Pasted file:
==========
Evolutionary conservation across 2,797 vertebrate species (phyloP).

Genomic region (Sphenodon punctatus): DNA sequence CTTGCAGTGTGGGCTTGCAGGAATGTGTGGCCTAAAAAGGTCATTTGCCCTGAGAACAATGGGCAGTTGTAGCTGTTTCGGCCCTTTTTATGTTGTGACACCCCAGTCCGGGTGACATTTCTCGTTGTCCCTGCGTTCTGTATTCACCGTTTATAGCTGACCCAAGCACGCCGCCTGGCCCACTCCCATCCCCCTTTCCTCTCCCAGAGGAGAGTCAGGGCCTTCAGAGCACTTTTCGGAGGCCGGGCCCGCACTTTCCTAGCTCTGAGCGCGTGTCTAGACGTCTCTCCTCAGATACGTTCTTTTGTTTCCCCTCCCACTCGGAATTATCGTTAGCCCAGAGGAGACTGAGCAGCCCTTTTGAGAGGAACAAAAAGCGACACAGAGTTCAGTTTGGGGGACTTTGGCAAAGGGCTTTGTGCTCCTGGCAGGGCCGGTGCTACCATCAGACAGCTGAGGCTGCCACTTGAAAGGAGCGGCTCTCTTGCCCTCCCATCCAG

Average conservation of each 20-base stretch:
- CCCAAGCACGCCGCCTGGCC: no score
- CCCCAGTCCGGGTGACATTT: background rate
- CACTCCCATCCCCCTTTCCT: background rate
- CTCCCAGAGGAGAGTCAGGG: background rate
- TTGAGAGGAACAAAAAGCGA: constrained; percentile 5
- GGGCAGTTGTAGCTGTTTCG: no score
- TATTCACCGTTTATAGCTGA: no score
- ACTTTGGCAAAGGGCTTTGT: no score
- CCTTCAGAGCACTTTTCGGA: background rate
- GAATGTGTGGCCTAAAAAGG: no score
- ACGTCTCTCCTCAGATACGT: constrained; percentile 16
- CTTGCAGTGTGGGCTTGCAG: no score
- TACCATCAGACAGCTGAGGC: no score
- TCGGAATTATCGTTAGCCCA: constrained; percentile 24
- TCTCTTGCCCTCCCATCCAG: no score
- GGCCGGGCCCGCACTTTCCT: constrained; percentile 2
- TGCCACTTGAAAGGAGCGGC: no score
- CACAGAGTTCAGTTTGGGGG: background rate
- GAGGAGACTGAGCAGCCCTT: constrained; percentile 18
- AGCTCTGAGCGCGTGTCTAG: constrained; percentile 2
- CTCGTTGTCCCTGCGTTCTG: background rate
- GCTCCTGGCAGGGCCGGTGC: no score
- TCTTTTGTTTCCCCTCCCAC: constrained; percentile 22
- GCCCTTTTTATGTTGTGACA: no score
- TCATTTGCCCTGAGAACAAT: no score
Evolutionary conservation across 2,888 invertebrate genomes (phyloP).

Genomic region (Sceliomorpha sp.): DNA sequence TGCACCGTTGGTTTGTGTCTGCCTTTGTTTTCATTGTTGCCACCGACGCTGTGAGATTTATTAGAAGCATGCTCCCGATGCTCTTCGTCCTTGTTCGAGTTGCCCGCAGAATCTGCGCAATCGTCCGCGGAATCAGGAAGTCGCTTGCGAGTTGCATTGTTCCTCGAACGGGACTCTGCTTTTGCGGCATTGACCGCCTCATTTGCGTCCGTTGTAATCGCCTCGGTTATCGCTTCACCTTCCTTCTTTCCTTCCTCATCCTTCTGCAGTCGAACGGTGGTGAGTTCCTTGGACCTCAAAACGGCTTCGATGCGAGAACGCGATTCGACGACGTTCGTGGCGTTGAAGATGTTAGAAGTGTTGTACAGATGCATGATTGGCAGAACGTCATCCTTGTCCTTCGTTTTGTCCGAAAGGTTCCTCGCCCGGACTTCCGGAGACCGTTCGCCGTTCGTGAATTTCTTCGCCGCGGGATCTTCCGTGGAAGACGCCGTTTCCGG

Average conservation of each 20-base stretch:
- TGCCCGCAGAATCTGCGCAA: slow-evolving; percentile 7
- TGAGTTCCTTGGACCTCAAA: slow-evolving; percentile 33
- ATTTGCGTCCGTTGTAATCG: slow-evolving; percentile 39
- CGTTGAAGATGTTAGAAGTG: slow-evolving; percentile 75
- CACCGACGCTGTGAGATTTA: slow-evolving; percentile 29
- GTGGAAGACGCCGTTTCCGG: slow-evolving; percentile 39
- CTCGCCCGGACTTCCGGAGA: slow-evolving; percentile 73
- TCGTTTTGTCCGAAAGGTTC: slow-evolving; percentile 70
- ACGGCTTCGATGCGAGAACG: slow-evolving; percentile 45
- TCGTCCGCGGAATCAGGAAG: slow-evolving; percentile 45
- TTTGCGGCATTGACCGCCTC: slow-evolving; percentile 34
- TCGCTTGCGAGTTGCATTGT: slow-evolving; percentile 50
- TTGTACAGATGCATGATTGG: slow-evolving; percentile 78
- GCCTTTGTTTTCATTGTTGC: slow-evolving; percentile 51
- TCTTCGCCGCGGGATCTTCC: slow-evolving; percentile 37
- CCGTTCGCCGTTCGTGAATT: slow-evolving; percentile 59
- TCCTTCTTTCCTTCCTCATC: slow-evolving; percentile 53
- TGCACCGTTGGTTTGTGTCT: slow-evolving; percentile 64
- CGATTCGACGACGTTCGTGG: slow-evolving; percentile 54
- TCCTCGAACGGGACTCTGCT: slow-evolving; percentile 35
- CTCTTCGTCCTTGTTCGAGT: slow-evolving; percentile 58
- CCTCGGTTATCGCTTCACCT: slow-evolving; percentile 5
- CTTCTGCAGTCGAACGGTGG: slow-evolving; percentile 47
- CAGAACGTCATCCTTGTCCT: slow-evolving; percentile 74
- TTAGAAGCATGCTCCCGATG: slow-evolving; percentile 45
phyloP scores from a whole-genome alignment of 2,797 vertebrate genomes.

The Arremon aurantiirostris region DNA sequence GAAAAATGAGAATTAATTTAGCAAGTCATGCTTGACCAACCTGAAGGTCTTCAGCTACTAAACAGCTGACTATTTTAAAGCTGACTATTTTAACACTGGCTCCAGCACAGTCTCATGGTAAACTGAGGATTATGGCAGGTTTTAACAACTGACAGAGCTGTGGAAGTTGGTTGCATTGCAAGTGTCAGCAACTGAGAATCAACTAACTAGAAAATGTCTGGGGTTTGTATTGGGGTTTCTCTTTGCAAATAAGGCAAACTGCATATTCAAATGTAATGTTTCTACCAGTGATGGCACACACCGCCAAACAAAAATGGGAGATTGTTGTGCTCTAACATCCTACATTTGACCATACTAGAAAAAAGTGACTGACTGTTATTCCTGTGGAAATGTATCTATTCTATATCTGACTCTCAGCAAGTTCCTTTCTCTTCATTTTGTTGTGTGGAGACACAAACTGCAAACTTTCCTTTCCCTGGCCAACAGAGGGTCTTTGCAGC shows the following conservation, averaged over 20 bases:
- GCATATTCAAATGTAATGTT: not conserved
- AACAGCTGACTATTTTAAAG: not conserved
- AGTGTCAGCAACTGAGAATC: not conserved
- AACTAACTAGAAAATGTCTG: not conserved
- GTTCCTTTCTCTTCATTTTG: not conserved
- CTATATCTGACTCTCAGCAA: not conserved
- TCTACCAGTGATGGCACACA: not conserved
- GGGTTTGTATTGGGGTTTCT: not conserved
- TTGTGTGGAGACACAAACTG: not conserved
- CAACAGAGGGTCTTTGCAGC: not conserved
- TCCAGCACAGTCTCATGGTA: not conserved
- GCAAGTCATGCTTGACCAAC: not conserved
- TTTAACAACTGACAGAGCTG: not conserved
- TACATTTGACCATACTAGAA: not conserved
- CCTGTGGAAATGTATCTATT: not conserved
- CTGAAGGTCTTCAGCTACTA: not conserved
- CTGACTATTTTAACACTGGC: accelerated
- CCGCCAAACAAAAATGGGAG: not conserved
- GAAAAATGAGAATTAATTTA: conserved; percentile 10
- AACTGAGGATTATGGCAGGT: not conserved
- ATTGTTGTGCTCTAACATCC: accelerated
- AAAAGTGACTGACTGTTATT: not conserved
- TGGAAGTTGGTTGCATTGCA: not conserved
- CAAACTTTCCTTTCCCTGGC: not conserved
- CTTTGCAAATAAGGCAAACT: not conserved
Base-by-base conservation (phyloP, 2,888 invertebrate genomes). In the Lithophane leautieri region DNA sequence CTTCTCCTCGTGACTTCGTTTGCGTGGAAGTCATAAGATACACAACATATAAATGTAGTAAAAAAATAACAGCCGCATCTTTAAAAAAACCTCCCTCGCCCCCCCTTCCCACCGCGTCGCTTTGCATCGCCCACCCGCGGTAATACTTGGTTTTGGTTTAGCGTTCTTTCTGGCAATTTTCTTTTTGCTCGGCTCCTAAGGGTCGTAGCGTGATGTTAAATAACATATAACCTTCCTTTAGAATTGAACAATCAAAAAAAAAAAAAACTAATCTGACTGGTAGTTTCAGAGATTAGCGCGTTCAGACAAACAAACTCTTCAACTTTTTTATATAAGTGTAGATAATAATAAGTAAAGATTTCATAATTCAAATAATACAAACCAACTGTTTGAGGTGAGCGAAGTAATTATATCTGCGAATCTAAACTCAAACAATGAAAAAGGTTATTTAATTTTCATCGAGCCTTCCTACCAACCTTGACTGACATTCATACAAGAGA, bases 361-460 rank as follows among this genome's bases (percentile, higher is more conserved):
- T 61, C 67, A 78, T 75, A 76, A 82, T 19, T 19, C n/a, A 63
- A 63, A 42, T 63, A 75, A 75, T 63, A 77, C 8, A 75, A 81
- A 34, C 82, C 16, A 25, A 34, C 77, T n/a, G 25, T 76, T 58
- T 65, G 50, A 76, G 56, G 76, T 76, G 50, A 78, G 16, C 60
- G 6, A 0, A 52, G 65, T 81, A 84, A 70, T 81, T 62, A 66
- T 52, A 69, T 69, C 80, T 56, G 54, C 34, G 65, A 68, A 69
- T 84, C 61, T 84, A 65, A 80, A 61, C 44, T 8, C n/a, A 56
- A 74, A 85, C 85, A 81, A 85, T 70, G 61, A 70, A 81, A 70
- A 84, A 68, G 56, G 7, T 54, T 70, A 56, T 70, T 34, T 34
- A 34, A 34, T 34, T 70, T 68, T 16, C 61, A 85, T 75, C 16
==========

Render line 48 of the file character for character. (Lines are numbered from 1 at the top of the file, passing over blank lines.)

- TCCTTCTTTCCTTCCTCATC: slow-evolving; percentile 53